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I might be the world’s most boring Animal Crossing player • Eurogamer.net


What a wild month it’s been in Animal Crossing: New Horizons. Entire industries have been birthed, crimes have been committed, empires have risen and fallen. We all got through that week with the eggs. The amount of creativity and self-expression, both within Animal Crossing and across its community, has been staggering. And all the while, all I’ve really done is clock up 160 hours in pursuit of the perfect bathroom.

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I’ve even got the robe and slippers to go with the bathroom.

If you can’t tell by the look on my face, I am so immensely proud of this thing. As I bloody well should be: the bath mat, acquired from Saharah, is just the right shade of blue, the pile of books by the basinless toilet positioned to help while away the moments when I’m flushing any excess fruit away, the hanging terrariums and mini cactus just the thing to ease any tension as I unwind at the end of a long day. Even the incidental soundtrack is spot on; coming home from a damp evening spent running some chores, it’s bliss to stand and listen to the washing machine softly churn while raindrops beat against the window and the hot water gently hisses from the taps. This is my happy place, and it’s worth every single one of the hours I put into its creation.

There have been times, though, when I’ve looked up from the Switch screen at the wider world of Animal Crossing and wondered whether I’m missing the point. I’d never insist there’s only one way to play a game, but I have been frequently baffled by the extremes people have gone to in Animal Crossing: New Horizon this past month. Min-maxing fruit farms is one thing, and the tarantula island exploit was cute, even if I never had the nerve to try it myself, but trafficking villagers? It’s astounding – actually, make that deeply depressing – what the free market can inspire.

Maybe it just makes me shudder because it’s so very counter to how I – and doubtless many others – play. I’m the kind of person who stops at traffic lights in Grand Theft Auto, and I have an equally normcore approach to Animal Crossing. I dress like a geography teacher, getting in a tizz over what socks best go with my chinos. I fret about finding the right kitchen furniture, and the right colour tiles to complement them. The extent of my adventures is typically a walk to the shops and maybe if I’m feeling bold I’ll throw in a late afternoon trip to the bank to deposit some bells.

Such mundanity has been such a large part of the appeal of this series, stretching all the way back to the GameCube days. I think it’s what got me hooked in the first place when I was still a teen: the promise of another life, and a chance to play at being a real adult with a real house and a real mortgage. Now I’m an adult with my own house and my own mortgage, weirdly the appeal hasn’t dulled in the slightest – if anything I’ve become more besotted than ever with the constant busywork of a low-key life in Animal Crossing.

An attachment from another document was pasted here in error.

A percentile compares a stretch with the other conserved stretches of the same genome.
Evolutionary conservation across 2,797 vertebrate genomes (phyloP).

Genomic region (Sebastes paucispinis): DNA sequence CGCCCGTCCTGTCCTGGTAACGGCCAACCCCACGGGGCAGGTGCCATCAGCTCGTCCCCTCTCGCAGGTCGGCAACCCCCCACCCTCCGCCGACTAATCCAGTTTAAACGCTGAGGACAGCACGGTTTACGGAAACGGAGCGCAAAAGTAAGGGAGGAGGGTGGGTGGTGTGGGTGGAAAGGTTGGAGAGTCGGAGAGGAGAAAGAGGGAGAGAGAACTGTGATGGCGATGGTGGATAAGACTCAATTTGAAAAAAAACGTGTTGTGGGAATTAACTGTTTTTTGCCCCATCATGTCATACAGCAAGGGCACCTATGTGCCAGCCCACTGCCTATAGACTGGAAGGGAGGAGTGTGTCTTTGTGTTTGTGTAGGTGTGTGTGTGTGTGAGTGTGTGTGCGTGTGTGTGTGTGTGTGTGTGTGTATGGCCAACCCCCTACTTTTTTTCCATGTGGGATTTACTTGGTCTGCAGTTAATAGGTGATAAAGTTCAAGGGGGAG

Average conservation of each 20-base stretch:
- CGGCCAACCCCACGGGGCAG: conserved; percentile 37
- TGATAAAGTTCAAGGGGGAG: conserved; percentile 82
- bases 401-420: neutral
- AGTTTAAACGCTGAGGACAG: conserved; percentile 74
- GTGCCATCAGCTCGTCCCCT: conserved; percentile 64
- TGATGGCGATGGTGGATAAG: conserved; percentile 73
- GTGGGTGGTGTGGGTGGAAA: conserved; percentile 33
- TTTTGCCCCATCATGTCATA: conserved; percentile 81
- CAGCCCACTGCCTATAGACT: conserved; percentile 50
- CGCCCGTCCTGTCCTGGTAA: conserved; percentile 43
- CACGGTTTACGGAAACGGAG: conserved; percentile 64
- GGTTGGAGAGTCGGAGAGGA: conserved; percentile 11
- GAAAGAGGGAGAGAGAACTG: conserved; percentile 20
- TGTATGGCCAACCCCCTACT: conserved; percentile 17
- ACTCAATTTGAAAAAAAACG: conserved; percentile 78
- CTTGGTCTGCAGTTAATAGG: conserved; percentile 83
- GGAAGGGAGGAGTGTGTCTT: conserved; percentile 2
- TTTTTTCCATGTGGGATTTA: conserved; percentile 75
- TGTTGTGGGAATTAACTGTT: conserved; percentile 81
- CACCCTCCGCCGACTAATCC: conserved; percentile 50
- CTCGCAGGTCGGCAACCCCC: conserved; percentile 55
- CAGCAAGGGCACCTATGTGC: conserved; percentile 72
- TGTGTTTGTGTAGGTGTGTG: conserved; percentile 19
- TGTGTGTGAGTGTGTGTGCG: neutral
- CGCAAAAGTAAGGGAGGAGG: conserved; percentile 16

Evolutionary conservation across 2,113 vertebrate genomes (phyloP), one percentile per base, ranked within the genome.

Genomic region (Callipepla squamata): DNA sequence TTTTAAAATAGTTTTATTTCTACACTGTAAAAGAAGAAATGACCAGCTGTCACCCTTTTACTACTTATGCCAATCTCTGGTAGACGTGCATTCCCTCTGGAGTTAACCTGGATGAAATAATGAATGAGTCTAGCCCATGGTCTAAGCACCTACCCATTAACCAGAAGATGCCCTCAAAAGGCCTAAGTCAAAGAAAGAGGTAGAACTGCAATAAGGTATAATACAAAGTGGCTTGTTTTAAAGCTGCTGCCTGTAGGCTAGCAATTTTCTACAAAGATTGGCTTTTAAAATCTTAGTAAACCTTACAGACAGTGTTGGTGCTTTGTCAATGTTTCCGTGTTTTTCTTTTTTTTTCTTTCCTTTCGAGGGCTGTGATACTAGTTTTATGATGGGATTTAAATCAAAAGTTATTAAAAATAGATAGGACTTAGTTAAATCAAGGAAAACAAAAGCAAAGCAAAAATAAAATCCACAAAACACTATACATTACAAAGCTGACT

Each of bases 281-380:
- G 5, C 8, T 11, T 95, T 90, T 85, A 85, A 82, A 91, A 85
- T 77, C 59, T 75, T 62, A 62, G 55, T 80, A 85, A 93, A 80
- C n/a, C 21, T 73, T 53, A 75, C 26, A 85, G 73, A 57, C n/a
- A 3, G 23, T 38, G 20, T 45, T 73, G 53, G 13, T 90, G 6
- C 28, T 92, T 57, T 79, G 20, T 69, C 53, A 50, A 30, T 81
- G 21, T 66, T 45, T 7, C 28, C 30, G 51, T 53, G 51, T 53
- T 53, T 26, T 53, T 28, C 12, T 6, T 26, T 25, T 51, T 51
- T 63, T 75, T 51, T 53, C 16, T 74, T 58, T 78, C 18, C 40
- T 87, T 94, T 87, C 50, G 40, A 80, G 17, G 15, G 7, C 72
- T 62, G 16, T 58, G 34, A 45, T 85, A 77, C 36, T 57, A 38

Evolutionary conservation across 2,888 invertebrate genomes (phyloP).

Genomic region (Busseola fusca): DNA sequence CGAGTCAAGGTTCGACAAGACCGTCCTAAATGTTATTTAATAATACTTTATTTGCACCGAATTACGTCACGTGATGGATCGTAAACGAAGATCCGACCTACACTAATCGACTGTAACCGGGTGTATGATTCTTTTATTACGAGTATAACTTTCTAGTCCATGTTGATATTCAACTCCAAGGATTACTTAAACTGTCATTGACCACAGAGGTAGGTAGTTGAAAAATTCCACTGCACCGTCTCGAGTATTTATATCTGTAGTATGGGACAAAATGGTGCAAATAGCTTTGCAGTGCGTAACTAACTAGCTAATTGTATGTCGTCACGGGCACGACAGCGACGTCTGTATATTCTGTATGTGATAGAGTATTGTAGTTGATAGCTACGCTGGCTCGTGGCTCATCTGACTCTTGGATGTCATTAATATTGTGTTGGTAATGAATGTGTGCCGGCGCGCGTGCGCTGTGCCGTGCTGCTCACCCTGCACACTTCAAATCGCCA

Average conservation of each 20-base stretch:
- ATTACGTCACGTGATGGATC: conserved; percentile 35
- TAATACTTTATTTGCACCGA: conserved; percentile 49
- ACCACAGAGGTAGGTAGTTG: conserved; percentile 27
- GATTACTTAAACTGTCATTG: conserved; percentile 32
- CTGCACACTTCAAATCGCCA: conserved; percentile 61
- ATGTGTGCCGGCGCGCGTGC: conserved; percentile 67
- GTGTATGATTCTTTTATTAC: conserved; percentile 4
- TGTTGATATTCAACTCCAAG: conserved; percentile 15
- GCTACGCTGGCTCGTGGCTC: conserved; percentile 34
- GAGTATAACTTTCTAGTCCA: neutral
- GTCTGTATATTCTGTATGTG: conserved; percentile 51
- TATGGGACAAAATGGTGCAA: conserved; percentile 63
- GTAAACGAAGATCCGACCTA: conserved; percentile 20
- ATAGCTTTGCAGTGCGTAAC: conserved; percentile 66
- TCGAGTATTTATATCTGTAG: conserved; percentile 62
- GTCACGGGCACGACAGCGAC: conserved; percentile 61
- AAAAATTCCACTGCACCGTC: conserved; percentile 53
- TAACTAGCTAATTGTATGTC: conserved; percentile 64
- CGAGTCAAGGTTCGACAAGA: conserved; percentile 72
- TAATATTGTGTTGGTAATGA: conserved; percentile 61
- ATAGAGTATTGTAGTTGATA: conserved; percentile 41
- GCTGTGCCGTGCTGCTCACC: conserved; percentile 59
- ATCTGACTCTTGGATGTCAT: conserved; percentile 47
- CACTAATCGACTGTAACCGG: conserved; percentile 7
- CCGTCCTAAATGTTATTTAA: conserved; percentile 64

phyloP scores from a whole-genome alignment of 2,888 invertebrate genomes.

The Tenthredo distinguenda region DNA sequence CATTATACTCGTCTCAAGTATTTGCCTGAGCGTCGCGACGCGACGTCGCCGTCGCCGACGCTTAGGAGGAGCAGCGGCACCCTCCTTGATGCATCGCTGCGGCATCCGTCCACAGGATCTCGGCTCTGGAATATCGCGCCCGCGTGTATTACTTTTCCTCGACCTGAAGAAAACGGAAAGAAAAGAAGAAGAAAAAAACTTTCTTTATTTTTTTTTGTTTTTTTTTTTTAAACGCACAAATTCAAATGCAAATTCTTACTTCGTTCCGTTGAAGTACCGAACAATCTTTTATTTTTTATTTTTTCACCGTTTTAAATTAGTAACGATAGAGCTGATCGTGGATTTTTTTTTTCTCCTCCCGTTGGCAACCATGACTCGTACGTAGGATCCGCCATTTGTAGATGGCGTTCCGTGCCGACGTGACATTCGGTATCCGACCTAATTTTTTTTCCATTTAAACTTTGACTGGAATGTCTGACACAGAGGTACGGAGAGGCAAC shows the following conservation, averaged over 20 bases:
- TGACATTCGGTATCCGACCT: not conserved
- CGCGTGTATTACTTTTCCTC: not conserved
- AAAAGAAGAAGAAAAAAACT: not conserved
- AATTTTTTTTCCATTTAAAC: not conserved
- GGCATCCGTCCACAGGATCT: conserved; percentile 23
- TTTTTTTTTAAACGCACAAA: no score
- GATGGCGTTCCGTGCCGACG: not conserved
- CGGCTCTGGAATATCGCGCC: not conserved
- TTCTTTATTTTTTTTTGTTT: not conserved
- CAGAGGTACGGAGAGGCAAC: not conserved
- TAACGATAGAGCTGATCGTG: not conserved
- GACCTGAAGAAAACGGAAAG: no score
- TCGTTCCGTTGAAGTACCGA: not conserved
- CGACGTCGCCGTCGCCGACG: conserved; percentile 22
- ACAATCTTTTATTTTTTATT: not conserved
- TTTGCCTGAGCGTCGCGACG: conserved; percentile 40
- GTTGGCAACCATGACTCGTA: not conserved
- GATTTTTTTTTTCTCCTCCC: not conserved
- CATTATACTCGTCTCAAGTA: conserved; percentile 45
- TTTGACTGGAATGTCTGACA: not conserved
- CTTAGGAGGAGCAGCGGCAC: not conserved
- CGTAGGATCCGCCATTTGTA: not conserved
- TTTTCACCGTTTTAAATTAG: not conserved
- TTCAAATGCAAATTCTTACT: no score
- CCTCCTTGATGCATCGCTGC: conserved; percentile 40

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Okay, some of my rooms are a bit less normcore, but New Horizons’ more grounded approach means they’re still believable spaces.

Thankfully New Horizons allows me to be more boring than ever before. It allows me to nerd out over my vast collection of KK Slider vinyl, or to place furniture exactly where I need it, and have it the colour I want it to be. It’s let me fulfill my ultimate fantasy of living in Dungeness’ Prospect Cottage, with my own little idyll overlooking the sea, complete with a driftwood garden that’s within reach of the lapping waters. It’s a place where I can bliss out as the sun sets and I admire all my petty achievements in-game.

And it’s from there I can retire and once more admire that perfect bathroom, the result of so many hours of scouting, decision-making and refitting. It’s how I choose to play Animal Crossing, and I’m perfectly happy that way – and I’m grateful that New Horizons offers such a broad possibility space that it’s entirely enjoyable to take the more casual approach. Are the people finding exploits, or even exploiting other player’s desires for the perfect villager, playing Animal Crossing wrong? Lord no – they’re just making extraordinary and often inspired use of the broad and free space that Nintendo’s provided, and I’ll never hold them in the same disdain I have for time travellers – something that always has been and always will be a crime.

The cults, communities and small industries that have emerged in New Horizons are what makes it such a fascinating game. Animal Crossing often has the ability to place a mirror in front of its players, revealing their quirks and grotesqueries in its own cutesy way. I think I’m just happy to find that my own reflection is, in its own way, entirely unremarkable.



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